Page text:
October 25, 2010

I read it and all, but I don’t know what I read

October is Health Literacy Month—and even though it is nearly over, there’s still time to think about what health literacy is and why it’s important, and maybe even take some action! A quick definition: health literacy is the ability to read, understand, and act on health information. Sounds simple, right? Health literacy includes not only fundamental literacy (reading, writing, speaking and numeracy) but also scientific civic and cultural literacy. (Zarcadoolas, Pleasant, and Greer).

On one end of the spectrum, think for a minute about the challenge for someone who has limited math and reading skills having to figure out how to give the right dose of over- the-counter pain medication to her child. On the other end of the spectrum, think about someone having to make decisions about cancer treatments—and how those other literacies—scientific, civic, and cultural— come into play.

Another way to think about health literacy is to think of the difference between senders and receivers of health information. The senders are experts of various kinds—medical experts like doctors, nurses and public health professionals, or employees of pharmaceutical companies, men and women with scientific knowledge, who tend to use that knowledge frequently. Receivers, the patients, are very often infrequent, non-scientific users of medical information, though they may have many other kinds of expertise. It’s pretty clear that simply handing over the information from sender to receiver isn’t very effective. The work of health literacy is to find ways to create a framework for communication between them.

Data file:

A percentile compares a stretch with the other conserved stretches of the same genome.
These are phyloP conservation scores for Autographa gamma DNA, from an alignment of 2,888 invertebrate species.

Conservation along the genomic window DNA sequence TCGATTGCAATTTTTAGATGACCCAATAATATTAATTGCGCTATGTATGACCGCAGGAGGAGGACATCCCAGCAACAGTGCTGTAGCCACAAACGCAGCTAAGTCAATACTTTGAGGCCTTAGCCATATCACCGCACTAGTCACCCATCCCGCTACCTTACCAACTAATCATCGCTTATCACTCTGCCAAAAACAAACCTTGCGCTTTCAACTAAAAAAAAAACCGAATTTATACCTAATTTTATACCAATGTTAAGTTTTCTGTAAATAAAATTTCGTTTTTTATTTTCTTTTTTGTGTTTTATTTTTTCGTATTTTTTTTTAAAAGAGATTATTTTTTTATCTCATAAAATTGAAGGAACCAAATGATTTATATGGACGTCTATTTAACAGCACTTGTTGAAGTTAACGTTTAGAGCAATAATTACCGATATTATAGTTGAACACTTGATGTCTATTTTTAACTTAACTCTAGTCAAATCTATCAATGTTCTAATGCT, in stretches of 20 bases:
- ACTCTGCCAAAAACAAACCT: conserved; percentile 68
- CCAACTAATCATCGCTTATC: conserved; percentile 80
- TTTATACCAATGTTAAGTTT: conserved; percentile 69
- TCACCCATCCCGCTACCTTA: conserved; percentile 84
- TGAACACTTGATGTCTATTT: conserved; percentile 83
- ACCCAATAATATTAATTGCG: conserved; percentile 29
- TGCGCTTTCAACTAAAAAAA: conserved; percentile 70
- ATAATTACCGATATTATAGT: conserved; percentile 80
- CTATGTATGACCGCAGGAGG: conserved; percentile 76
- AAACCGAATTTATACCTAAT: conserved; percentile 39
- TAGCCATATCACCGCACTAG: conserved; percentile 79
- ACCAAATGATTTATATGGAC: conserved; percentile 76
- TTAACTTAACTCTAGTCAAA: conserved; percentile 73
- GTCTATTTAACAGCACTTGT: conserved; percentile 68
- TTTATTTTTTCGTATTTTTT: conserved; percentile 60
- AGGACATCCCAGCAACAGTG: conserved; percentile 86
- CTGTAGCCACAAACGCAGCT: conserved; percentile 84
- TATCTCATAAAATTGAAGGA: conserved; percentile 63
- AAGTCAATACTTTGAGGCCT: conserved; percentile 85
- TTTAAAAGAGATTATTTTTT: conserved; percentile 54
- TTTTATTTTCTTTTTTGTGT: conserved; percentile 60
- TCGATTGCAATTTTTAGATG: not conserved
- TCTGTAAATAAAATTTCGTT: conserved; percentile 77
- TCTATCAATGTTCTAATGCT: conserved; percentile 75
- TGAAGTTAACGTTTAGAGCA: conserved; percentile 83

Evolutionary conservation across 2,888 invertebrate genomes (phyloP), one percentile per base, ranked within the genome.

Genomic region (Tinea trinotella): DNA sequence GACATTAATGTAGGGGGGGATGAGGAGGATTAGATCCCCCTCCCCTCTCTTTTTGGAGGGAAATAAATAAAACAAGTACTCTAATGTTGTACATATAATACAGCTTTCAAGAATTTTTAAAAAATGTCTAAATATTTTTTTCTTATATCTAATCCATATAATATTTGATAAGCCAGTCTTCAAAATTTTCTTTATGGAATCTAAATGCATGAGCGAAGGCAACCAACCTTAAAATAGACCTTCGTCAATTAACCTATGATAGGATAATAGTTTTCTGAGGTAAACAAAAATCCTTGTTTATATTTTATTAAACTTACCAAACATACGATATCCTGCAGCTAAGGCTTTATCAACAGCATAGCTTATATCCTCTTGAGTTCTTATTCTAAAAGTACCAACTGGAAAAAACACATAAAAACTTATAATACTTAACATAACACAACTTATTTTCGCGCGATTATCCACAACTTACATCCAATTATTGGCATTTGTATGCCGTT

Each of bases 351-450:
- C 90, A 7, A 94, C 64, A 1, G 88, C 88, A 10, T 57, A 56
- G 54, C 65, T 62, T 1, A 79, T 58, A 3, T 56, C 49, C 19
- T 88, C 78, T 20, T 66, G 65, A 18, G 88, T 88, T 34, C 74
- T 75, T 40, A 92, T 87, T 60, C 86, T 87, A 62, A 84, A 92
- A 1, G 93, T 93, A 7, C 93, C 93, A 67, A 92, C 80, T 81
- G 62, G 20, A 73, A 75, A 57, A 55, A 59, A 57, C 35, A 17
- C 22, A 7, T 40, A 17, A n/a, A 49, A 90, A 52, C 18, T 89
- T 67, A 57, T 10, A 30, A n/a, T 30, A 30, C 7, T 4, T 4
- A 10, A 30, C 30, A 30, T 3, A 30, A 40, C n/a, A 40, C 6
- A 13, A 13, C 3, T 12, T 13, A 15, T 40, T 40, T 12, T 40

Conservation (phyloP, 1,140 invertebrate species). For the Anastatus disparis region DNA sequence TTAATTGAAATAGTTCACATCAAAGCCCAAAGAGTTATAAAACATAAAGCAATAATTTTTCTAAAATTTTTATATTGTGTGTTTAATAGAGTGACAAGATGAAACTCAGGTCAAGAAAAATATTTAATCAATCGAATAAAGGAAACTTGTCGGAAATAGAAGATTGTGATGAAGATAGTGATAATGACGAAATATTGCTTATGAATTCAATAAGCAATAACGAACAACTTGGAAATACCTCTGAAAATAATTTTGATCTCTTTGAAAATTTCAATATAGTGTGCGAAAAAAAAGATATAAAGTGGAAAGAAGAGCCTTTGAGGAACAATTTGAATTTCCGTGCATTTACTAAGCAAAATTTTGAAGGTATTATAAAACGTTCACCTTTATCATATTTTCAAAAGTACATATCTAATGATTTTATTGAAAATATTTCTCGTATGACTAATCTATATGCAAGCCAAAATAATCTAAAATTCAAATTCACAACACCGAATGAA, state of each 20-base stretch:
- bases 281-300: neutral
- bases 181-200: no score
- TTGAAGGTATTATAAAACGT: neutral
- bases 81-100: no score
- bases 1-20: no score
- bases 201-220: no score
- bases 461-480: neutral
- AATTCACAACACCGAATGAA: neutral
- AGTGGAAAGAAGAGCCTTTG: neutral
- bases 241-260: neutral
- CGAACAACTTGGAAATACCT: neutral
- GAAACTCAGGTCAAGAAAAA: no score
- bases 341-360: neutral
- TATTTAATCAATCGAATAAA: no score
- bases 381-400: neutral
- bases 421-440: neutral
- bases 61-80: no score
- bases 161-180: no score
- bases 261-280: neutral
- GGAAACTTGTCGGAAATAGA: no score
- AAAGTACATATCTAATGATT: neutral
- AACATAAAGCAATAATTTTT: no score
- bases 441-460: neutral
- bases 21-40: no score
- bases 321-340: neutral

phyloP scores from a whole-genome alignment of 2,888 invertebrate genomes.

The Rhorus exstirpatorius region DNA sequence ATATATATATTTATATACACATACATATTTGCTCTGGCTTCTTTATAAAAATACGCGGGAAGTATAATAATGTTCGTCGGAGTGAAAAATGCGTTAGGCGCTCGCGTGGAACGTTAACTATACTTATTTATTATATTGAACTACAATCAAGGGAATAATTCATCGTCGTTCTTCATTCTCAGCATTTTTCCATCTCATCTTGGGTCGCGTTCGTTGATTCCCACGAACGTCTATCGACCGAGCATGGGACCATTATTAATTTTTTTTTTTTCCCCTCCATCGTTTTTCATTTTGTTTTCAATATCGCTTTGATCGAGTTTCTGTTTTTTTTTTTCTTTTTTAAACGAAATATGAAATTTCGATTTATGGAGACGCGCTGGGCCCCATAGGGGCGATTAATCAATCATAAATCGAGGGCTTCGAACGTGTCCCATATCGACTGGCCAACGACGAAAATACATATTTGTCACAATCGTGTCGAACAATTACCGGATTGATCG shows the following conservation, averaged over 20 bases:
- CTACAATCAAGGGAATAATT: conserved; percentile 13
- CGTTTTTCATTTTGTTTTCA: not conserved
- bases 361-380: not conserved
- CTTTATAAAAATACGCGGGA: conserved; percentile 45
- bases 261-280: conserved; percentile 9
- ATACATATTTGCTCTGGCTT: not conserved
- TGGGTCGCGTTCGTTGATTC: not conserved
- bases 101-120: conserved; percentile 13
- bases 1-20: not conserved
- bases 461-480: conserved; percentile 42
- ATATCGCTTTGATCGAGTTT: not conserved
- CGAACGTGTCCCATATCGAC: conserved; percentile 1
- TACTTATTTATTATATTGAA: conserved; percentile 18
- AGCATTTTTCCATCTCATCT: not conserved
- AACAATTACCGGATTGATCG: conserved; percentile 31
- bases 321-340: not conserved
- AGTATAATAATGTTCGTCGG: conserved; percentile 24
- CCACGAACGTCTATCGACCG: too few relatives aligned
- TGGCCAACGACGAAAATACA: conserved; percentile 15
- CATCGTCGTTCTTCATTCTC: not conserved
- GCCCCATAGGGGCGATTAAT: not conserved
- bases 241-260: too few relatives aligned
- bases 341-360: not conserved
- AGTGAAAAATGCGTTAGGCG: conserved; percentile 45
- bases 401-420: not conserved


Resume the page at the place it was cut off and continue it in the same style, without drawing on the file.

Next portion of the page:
How does health literacy affect us? It’s nearly Halloween, so some scary stories are in order. Think of an elderly person with impaired eyesight and perhaps diminished cognitive skills taking medications—maybe six or seven, with multiple dosing instructions, including several different times of day and warnings for taking with or without food. Or think of the young woman who said the following:

I got pregnant with my second child trying to take the [birth control] pill. I don’t think I took them right at all. A month after I started taking them I found out I was pregnant. I had to read the instructions over and over and I still took them wrong.

Or this woman, about taking her prescription correctly: When I got this pamphlet it was a lot of words-- it is a lot. I read read here and there but I didn’t understand it. Because it uses a medical language. Much of the time, I don’t understand it. And when I read it, I read it and all, but I don’t know what I read. (translated from Spanish)